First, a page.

Students will be heading back to college soon with dreams for the future and limited budgets. But they don't need to live the life of a pauper or risk their financial future because of the high cost of education and student financial traps that lurk.

Share story

Students will be heading back to college soon with dreams for the future and limited budgets. But they don’t need to live the life of a pauper or risk their financial future because of the high cost of education and student financial traps that lurk. Putting together a plan to manage financial affairs during college can be the groundwork for future prosperity.

Here are items to consider:

Textbooks: Perhaps the largest expense outside of tuition, textbooks don’t have to break the budget. Look for used ones online at sites such as Amazon.com or Craigslist.

Transportation: While most students prefer to have a car, college is one place the expense can be delayed. Students are eligible for mass-transit discounts in most areas. Getting around campus is not only cheaper but can be easier with a bicycle. Delay the cost of a car, gas and insurance while you can. Even if you can afford a car, a better strategy is putting the cash in savings or making monthly deposits to use for a car when you graduate and really need one to get to a job.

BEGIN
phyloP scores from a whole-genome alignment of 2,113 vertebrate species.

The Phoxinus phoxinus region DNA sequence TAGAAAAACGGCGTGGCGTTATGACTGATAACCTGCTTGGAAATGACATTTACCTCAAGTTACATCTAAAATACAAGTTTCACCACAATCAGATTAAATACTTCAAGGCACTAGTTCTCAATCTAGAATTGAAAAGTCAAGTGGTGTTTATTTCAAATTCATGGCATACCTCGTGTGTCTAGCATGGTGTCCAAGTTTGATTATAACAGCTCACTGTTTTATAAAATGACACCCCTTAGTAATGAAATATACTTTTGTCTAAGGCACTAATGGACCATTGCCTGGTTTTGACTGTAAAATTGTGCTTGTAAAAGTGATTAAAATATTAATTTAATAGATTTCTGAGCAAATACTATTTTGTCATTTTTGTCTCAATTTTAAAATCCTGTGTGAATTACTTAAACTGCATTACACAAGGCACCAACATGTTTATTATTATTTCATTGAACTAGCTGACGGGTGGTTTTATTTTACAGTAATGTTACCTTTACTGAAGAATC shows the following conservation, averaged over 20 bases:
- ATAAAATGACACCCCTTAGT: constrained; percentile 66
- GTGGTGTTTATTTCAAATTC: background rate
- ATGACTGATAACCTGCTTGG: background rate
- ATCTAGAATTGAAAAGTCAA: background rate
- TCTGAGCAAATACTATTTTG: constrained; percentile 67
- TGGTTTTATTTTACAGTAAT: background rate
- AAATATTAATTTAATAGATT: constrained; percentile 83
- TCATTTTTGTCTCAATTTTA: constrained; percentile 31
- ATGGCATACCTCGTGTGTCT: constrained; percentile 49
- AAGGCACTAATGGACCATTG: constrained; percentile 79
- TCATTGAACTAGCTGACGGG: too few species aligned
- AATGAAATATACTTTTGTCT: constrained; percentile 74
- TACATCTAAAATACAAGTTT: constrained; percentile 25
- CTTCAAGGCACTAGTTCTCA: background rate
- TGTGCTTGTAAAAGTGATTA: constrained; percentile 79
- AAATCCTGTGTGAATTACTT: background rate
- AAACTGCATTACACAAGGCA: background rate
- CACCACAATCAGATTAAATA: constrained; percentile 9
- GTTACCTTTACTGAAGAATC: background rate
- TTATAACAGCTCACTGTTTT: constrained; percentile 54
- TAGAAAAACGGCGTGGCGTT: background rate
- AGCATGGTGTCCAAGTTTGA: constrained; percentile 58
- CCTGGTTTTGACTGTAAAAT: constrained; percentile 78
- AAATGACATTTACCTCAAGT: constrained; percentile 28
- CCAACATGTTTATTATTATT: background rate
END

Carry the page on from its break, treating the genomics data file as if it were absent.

Insurance: A necessary expense for personal financial protection during college is insurance. Buy policies that protect against loss of personal property, including computers, and that cover medical expenses. Many colleges offer students such programs. An unexpected loss can put a student in a hole financially.

Save for emergencies: Just because you get $500 a month to spend from your loans, job or parents doesn’t mean you should spend it all. Put aside about 10 percent of your income during college in an emergency savings account for those times you need it, such as for a student trip or new bicycle or computer if yours is stolen. If no need arises for the emergency funds, you have money built up to use as you transition to the real world after graduation.

Credit: Many students are lured by credit-card offers and fail to use their cards responsibly. A good rule is to not use them at all or to be a co-user on a parent’s card for emergencies. Using a parent’s card allows the parent to monitor activity on the account, which can help keep spending in check. A better option is a debit card, where the money is deducted from your account immediately.

Following these five simple financial strategies for college can give students a head start in the real world.

Dan Serra is a retirement planning specialist for Rainsberger Wealth Advisors in Colorado Springs, Colo. Send questions or comments

to serrafinance@yahoo.com.